The project exemplifies Atelier 21’s commitment to holistic, hands-on learning and preparing students for thoughtful, responsible futures. It showcases the power of inquiry led, project-based learning to engage pupils in meaningful issues and develop life skills beyond the classroom.

The collaborative efforts of Kahlo and Madiba classes, guided by teachers Michelle and Ellie, demonstrate the transformative potential of curiosity-driven education. As anticipation for the business fair grows, the pupils are eager to share their insights with the community and advocate for sustainable food choices. This project will undoubtedly leave a lasting impact, empowering them to tackle more complex global challenges in the future.

300 Word Summary

The summer term for Kahlo and Madiba classes at Atelier 21 began with an exciting project titled “Where Does My Food Come From?”. The term kicked off with an immersive provocation for the senses introducing pupils to a vegetarian ‘Buddha bowl’ lunch, with diverse foods setting the stage for their learning journey. The project, designed by teachers Michelle and Ellie, involved Year 4, 5, and 6 pupils exploring global food systems, geography, and food ethics through hands-on activities.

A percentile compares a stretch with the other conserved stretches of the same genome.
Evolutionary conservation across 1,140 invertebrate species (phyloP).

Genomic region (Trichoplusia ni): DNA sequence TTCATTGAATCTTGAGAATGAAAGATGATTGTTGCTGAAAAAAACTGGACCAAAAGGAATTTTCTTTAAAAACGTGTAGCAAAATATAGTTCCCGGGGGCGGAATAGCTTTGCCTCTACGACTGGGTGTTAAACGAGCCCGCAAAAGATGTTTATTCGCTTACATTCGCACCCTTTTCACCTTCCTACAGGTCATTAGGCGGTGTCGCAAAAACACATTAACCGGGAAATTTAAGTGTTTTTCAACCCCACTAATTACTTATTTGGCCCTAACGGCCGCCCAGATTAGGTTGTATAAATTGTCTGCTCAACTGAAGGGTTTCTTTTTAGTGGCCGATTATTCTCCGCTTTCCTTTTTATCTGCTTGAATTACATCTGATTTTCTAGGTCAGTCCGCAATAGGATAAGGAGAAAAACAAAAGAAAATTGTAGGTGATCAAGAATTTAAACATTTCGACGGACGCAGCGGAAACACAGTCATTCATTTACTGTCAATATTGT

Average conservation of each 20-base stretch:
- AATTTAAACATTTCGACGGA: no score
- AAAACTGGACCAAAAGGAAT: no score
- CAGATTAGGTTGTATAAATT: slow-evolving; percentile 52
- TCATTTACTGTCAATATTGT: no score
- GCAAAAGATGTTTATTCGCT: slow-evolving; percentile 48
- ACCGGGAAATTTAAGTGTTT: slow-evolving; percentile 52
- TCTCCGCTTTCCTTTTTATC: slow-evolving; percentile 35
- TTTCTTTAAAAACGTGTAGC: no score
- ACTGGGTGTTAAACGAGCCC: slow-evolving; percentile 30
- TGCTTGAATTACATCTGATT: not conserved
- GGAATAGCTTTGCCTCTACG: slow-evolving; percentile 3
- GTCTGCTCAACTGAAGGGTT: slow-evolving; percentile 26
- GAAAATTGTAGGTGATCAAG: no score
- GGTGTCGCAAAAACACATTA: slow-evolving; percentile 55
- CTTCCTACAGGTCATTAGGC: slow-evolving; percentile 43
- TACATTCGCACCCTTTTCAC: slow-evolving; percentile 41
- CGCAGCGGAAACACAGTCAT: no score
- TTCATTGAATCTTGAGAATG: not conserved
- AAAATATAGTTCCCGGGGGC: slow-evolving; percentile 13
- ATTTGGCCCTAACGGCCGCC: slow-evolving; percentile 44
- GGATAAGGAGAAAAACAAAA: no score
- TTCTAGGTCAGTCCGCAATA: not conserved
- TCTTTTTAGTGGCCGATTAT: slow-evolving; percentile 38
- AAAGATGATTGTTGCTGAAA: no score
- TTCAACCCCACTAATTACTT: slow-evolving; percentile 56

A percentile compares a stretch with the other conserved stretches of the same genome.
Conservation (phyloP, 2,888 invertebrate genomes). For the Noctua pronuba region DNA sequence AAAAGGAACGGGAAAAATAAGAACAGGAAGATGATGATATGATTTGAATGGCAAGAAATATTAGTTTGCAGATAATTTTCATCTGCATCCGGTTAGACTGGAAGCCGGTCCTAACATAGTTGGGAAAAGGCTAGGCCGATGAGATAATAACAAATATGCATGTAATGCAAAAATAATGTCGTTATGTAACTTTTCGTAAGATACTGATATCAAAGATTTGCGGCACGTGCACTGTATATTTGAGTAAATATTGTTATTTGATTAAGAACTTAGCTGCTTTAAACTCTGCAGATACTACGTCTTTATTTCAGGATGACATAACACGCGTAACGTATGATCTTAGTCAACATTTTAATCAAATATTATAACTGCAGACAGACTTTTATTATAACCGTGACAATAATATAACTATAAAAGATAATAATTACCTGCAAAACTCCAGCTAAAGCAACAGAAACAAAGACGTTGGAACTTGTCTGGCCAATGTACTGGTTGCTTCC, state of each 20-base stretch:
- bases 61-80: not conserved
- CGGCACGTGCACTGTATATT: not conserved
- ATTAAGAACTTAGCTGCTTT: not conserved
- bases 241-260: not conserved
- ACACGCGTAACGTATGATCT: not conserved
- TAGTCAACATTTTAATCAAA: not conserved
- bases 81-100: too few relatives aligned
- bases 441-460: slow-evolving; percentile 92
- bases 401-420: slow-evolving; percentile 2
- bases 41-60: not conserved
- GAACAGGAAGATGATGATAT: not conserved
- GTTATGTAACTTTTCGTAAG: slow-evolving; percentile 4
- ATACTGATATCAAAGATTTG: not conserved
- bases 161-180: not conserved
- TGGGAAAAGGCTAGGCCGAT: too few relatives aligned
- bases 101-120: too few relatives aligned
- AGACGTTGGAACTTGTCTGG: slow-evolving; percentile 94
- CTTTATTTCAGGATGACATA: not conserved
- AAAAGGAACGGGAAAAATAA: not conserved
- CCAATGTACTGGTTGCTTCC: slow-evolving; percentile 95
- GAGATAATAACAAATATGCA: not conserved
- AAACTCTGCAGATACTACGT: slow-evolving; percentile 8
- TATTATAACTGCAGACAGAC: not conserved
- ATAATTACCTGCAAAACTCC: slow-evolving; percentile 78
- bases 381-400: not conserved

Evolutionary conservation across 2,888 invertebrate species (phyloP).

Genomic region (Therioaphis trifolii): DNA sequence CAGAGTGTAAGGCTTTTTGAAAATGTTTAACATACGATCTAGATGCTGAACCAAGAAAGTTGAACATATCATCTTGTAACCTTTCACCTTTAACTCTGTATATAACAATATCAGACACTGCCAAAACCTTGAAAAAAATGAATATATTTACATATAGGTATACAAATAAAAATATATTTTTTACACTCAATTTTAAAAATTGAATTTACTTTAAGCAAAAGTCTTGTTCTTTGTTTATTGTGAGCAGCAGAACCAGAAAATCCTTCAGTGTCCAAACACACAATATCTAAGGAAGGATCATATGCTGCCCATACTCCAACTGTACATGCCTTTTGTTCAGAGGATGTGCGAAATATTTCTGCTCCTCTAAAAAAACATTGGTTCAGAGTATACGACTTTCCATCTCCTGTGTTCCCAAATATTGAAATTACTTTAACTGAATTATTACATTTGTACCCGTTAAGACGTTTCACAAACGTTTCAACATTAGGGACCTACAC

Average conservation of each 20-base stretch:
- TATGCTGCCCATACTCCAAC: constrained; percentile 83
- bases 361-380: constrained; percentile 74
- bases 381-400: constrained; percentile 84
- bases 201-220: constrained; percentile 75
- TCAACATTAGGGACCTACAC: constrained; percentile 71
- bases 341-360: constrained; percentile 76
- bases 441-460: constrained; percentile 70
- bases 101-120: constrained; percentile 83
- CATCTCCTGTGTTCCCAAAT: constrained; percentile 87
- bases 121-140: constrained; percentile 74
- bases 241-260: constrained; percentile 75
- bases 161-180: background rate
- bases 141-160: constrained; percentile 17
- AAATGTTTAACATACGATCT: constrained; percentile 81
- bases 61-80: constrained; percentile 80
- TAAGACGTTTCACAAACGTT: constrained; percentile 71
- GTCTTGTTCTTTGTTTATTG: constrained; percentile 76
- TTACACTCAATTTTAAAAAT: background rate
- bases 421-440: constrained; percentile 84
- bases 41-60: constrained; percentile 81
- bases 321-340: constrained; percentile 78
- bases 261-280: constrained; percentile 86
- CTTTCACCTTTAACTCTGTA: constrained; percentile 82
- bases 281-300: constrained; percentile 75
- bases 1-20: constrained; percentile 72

Pupils started by identifying foods, determining their origins, and mapping them globally. Over the first six weeks, Madiba’s Year 6 focused on food miles and the impact of local versus global food markets, while Kahlo’s Years 4 and 5 delved into food ethics and sustainable farming practices. They used blank world maps to document their initial knowledge and expanded it through collaborative atlas work, learning geographical skills and concepts.

Research led pupils to compare locally grown foods with imports, discuss commercial versus small-scale farming, and explore seasonality. They engaged with IT tools like speech-to-text and immersive readers for accessible research. A pivotal part of their study involved investigating micro vertical farming, which highlighted innovative urban agriculture methods and their benefits.

As the project progressed, pupils debated the environmental and economic impacts of different farming practices, considering the carbon footprint and ethical dilemmas of food choices. They also explored the importance of supporting local farmers versus global economies.

The term will culminate in the end-of-year business fair, where pupils will present their findings through trifold leaflets and food-based projects. The project emphasises critical thinking, problem-solving, and the importance of informed food choices, reflecting Atelier 21’s commitment to holistic, hands-on education. The collaborative efforts of Kahlo and Madiba classes showcase the transformative potential of curiosity-driven, project-based learning, preparing students for thoughtful, responsible futures.